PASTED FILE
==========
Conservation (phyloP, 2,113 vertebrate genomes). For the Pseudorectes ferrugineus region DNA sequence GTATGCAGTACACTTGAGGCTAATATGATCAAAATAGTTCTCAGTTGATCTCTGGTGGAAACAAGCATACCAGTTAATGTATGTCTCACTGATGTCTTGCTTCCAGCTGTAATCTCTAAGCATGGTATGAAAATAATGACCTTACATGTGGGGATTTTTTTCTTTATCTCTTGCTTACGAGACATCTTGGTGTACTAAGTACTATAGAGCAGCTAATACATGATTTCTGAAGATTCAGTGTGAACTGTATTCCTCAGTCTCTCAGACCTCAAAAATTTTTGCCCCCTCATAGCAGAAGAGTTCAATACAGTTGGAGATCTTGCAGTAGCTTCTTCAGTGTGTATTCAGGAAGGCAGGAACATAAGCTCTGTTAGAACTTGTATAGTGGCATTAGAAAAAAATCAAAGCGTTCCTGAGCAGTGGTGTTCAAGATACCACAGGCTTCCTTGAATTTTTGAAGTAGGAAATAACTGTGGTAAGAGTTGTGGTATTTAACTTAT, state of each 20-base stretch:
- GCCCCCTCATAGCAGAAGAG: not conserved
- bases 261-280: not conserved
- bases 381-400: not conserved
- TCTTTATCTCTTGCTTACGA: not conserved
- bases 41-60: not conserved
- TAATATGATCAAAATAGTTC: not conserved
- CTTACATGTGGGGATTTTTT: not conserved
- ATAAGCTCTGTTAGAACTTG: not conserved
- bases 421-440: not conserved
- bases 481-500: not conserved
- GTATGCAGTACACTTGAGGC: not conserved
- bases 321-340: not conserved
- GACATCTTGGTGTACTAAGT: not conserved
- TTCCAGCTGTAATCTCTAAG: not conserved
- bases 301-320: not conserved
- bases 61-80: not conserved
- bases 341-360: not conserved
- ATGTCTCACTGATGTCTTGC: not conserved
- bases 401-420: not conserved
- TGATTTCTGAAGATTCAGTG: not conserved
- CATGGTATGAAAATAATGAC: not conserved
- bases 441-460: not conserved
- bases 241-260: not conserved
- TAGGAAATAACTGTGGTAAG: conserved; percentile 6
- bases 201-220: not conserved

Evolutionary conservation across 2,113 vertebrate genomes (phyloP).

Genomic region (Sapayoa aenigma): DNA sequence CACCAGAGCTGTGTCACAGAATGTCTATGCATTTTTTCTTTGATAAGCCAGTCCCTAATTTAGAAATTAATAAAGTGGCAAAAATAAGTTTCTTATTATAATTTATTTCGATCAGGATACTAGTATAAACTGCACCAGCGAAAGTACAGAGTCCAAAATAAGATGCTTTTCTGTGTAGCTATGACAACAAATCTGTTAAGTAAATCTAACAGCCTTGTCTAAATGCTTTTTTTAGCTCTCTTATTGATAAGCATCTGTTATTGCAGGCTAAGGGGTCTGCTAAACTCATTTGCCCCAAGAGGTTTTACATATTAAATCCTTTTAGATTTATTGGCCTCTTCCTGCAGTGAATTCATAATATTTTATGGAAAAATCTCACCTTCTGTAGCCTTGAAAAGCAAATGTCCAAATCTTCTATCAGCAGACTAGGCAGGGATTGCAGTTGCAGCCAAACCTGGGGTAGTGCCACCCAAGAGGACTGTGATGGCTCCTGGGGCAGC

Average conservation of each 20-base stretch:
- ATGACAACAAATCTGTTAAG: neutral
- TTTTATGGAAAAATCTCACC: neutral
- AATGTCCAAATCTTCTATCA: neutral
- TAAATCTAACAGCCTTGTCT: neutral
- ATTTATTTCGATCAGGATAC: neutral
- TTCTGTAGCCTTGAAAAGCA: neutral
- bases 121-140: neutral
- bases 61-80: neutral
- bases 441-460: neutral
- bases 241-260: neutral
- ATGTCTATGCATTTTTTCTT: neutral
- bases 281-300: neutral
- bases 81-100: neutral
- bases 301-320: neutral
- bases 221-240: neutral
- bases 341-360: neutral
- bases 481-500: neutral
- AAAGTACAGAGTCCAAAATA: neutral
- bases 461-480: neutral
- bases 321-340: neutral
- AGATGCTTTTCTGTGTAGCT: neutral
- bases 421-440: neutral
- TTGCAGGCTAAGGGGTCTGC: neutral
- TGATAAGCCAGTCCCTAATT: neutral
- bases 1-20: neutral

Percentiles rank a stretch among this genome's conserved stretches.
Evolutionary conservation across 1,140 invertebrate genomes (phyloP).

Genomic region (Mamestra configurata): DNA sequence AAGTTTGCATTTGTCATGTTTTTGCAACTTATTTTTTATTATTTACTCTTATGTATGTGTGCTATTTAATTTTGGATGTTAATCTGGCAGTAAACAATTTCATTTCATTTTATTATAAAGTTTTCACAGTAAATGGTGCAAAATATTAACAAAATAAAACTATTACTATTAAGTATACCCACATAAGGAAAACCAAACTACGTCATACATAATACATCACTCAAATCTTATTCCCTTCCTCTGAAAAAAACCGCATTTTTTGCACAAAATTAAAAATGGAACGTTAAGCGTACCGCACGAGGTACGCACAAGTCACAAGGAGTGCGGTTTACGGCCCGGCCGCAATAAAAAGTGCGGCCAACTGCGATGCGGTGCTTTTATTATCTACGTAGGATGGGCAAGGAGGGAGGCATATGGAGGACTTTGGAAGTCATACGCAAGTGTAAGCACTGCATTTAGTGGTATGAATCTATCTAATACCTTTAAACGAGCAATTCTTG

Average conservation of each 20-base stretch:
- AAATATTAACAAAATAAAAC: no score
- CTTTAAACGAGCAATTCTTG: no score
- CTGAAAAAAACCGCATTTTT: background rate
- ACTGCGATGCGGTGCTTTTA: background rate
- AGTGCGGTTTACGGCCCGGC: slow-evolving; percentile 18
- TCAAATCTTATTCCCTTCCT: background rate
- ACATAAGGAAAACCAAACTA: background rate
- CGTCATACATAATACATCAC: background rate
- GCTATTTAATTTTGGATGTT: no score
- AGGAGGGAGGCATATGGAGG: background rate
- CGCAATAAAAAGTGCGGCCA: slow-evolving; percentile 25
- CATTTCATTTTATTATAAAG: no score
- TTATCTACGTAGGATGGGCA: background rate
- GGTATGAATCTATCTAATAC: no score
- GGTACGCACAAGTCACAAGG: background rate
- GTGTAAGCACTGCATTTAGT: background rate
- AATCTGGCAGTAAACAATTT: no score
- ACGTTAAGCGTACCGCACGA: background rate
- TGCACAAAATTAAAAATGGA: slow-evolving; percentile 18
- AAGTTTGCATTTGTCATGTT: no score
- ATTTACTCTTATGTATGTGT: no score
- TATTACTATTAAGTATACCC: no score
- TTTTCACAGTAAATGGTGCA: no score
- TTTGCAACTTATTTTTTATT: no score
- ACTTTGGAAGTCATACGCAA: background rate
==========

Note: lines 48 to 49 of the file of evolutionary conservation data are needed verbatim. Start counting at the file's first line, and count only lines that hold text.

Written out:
- bases 461-480: neutral
- bases 321-340: neutral